The Oscars are two weeks away, so I invited Rotten Tomatoes senior editor Grae Drake back to my America Weekend show to see if the other awards that have been handed out this season will influence Academy Awards voters. I also asked her if the recent noise about Woody Allen will impact Cate Blanchett's chances of winning for Best Actress in "Blue Jasmine" (a performance that I thought was a lock from the moment I saw it).

From there, we moved on to this week's new releases, including "Winter's Tale" and the remakes of "Robocop," "Endless Love," and "About Last Night." It will be interesting to see if box office attendance is affected by the Winter Olympics on TV and the second season of "House Of Cards" on Netflix, which plenty of people will stay home to binge-watch this weekend.

Listen, then click here to subscribe to these podcasts via iTunes!

Grae Drake and Leonard Maltin co-host a Reelz Channel special called "Awards Season 2014 Winners and Losers" which begins airing today and will repeat for the next two weeks.

Prescription Painkillers And Heroin


Since Philip Seymour Hoffman's death a couple of weeks ago, there's been a lot of discussion of the rise of heroin use in the US (twice what it was in 2007), but there hasn't been enough of a conversation about the use of prescription painkillers as a gateway to heroin. On my America Weekend show, I talked with Dr. Stephen Lankenau, a sociologist at Drexel University, who has surveyed drug users and understands how those powerful legal pills get abused and can lead to illegal narcotics.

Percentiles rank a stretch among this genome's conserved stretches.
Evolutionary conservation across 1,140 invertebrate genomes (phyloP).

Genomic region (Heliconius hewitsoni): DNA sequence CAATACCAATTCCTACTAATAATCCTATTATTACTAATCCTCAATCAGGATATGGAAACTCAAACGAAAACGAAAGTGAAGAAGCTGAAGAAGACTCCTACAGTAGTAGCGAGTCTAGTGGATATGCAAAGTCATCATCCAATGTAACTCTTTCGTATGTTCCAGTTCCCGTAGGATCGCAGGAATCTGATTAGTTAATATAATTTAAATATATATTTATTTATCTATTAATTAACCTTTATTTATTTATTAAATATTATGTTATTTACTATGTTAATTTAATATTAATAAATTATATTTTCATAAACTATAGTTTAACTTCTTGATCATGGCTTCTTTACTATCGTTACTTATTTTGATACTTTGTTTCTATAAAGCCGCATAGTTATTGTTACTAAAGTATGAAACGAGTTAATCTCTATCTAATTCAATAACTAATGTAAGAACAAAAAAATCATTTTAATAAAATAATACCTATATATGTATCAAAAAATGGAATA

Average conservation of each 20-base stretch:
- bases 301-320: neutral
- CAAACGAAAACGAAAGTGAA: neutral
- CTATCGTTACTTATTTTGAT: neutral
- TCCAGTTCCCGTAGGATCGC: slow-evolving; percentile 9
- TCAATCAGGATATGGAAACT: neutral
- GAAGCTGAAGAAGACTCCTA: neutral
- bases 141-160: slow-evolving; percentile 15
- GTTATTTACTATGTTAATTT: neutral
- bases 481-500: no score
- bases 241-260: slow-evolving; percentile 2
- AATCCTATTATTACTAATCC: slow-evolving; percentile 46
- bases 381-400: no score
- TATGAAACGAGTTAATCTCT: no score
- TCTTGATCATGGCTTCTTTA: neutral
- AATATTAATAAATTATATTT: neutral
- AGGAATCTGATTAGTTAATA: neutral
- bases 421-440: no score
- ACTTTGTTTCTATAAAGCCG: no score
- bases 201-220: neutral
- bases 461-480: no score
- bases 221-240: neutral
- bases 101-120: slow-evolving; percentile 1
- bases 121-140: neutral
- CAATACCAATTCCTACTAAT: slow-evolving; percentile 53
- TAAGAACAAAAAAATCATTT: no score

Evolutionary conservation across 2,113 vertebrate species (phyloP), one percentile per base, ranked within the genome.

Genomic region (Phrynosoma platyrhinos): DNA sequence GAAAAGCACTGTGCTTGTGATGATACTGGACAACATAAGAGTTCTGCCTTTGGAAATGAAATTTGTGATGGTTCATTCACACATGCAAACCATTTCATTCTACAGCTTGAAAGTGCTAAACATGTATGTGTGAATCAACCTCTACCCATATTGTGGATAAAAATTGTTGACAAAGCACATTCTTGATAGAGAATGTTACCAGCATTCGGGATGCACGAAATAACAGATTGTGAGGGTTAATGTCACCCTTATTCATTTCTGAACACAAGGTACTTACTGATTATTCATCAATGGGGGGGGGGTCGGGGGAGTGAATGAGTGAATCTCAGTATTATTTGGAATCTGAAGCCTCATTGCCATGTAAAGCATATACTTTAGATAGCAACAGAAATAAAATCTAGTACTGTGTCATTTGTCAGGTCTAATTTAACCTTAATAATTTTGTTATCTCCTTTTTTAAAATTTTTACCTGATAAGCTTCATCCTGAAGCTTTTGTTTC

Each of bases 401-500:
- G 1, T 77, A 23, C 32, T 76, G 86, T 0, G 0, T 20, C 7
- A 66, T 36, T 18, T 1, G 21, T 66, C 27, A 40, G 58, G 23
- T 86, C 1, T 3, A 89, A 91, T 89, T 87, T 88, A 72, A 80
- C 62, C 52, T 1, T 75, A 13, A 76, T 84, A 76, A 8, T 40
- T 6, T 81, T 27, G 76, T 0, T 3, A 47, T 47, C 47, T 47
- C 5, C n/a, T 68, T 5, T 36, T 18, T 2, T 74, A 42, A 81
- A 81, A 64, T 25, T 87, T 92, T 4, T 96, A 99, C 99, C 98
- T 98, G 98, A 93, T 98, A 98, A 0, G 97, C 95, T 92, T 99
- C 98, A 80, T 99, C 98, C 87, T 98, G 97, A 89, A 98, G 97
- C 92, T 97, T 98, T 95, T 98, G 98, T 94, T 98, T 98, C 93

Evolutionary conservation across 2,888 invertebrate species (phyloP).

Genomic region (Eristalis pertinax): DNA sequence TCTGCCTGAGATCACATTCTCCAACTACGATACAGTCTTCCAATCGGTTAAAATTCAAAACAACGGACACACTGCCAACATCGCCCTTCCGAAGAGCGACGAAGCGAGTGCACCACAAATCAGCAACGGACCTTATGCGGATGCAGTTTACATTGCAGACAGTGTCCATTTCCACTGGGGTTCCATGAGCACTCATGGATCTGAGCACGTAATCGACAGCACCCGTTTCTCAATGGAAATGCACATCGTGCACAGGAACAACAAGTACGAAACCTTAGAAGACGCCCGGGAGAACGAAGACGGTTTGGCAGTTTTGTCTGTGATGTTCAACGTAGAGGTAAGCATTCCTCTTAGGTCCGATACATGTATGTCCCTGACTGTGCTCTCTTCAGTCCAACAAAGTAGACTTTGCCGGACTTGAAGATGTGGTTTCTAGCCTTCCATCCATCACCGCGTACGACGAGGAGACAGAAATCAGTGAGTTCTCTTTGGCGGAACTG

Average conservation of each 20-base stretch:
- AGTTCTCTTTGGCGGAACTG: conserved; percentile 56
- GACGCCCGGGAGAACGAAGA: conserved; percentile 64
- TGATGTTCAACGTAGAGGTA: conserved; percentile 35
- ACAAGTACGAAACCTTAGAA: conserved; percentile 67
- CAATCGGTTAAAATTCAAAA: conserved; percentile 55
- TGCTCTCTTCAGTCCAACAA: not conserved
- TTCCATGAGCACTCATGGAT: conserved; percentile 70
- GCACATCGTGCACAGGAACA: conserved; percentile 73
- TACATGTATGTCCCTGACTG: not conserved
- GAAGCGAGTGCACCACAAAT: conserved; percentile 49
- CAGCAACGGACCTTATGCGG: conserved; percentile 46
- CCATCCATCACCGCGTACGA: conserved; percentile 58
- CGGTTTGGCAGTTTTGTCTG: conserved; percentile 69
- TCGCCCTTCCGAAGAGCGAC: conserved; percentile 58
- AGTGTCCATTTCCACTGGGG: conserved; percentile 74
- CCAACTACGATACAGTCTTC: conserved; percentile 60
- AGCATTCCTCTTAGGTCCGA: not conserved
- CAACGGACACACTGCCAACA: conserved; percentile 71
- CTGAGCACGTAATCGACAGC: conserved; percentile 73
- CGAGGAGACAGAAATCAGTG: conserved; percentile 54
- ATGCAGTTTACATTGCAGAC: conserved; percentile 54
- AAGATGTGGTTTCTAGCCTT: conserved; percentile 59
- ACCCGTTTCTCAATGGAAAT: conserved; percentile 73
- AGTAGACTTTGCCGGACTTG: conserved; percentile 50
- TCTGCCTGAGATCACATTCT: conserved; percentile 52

We also talked about how people like Hoffman, who hadn't used heroin for more than two decades, can fall back into their addiction, and why a new drug called naloxone is helping save the lives of users who overdose on narcotics.

Listen, then click here to subscribe to these podcasts via iTunes!

Do Women Need Mammograms?

A new study published this week raises more doubt about the need for women to have regular mammograms to detect breast cancer. On my America Weekend show, I asked Dr. Russell Harris of the University of North Carolina School Of Health to explain the study's conclusions and the data. Listen, then click here to subscribe to these podcasts via iTunes!

Harris Challenge 2/14/14